There, challengers argue that the state’s new maps violated the Voting Rights Act by diluting the power of Black voters in the state. They allege that Black voters were packed into one congressional district at the expense of drawing a second majority-Black district out of seven total seats. About a quarter of Alabama’s population is Black, and there has long only been one majority-minority — and predominantly Democratic — district in the state.
Republican state legislators argued that they initially drew the map lines without any consideration of race.
“We did not try to do race-neutral — we did race-neutral,” said Republican state Sen. Jim McClendon, the chair of Alabama’s state Senate redistricting committee.
McClendon said that when mapmakers were initially drawing map lines, they did not display racial demographic information, only revealing it during a final check “to make sure we were in compliance with the Voting Rights Act.”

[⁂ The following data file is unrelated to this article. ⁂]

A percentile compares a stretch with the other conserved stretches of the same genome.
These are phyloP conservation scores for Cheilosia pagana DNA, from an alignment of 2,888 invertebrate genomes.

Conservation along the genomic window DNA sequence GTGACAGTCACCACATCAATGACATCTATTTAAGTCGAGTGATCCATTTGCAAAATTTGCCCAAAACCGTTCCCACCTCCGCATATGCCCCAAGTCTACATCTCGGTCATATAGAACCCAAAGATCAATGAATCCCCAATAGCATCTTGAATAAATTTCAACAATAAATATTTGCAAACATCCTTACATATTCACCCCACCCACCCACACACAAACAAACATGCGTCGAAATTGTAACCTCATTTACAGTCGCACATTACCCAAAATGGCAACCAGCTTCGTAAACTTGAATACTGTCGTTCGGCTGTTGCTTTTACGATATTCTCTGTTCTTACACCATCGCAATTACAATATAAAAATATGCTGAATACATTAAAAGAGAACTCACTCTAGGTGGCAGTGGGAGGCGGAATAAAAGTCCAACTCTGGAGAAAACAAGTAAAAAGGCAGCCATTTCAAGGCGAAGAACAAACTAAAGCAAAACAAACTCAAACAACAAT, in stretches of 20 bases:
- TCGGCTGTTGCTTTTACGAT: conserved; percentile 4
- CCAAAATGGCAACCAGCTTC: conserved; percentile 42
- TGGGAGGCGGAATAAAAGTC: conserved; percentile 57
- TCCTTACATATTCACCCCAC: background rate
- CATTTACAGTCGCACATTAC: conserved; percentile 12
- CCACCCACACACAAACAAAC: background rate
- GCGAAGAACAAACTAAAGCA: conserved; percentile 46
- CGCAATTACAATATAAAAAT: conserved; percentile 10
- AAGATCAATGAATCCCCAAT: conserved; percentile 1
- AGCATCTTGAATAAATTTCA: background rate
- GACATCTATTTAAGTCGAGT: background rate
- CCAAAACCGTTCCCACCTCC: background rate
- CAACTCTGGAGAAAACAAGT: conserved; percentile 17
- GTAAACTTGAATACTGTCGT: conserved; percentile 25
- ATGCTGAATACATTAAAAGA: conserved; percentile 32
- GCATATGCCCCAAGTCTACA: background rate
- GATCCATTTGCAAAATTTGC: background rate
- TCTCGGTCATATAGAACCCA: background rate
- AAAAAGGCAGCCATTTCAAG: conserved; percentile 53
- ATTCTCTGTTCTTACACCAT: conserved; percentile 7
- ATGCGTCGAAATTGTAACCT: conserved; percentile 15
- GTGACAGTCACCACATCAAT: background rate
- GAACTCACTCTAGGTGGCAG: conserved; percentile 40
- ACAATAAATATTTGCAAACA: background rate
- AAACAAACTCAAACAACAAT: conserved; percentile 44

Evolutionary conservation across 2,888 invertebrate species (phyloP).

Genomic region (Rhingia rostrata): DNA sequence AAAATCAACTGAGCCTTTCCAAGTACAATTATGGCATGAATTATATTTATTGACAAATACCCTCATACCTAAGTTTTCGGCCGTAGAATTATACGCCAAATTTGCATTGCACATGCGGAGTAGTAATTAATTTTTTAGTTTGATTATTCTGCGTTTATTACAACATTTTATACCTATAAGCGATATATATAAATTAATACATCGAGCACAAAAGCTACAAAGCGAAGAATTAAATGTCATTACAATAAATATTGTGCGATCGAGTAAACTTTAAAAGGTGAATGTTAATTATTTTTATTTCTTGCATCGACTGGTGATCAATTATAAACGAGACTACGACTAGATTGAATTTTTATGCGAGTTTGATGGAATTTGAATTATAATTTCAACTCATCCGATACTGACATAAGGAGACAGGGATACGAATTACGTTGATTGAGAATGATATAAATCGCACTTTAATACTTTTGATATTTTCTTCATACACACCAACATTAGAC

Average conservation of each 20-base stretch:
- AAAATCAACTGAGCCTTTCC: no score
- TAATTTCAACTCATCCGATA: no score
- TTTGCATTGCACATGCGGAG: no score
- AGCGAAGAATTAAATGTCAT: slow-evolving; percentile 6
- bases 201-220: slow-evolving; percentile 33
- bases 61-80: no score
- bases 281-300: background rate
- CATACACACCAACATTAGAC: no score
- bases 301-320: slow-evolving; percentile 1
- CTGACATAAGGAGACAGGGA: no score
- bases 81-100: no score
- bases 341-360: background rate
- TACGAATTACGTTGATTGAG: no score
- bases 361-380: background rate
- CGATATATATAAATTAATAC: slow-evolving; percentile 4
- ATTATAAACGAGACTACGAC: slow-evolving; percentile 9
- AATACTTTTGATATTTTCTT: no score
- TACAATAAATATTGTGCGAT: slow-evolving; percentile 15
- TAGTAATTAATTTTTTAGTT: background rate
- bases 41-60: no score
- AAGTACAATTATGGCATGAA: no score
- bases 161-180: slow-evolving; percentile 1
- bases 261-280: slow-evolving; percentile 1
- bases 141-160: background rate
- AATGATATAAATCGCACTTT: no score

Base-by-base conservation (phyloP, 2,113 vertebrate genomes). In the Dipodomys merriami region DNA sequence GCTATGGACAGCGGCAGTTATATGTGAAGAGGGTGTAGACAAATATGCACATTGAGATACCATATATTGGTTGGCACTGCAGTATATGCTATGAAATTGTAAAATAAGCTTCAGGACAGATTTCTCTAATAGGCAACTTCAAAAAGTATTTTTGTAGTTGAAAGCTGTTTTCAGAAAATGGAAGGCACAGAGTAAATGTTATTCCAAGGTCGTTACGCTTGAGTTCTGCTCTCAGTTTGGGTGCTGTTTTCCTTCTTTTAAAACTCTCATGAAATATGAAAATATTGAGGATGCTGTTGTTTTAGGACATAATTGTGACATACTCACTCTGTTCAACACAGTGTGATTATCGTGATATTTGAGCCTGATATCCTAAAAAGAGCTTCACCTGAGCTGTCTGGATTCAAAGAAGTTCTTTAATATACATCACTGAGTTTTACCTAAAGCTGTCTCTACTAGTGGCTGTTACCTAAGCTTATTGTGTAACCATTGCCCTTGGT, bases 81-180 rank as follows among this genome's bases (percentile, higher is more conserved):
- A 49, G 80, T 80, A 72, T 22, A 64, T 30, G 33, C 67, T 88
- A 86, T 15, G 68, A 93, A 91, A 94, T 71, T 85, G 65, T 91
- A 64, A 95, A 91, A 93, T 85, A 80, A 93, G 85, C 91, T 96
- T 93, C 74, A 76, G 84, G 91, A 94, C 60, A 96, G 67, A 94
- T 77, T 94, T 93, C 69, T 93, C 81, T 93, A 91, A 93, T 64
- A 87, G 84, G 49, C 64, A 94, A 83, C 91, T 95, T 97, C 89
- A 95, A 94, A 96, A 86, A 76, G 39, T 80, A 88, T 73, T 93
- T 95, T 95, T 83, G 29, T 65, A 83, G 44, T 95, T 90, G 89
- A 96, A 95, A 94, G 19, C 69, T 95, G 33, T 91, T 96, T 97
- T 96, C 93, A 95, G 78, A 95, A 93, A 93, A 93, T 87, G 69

But a federal court disagreed, with a three-judge panel writing in a lengthy opinion in January that the map drawn by legislators likely violated the Voting Rights Act. While the Supreme Court ordered Alabama didn’t have to redraw its map right away, it agreed to hear the case.
While Roberts joined the Court’s three liberals calling for the lower court’s ruling to stand, even in dissent, the chief justice signaled a willingness to reconsider how the VRA is interpreted. Roberts wrote that the current test for so-called vote dilution claims “have engendered considerable disagreement and uncertainty.”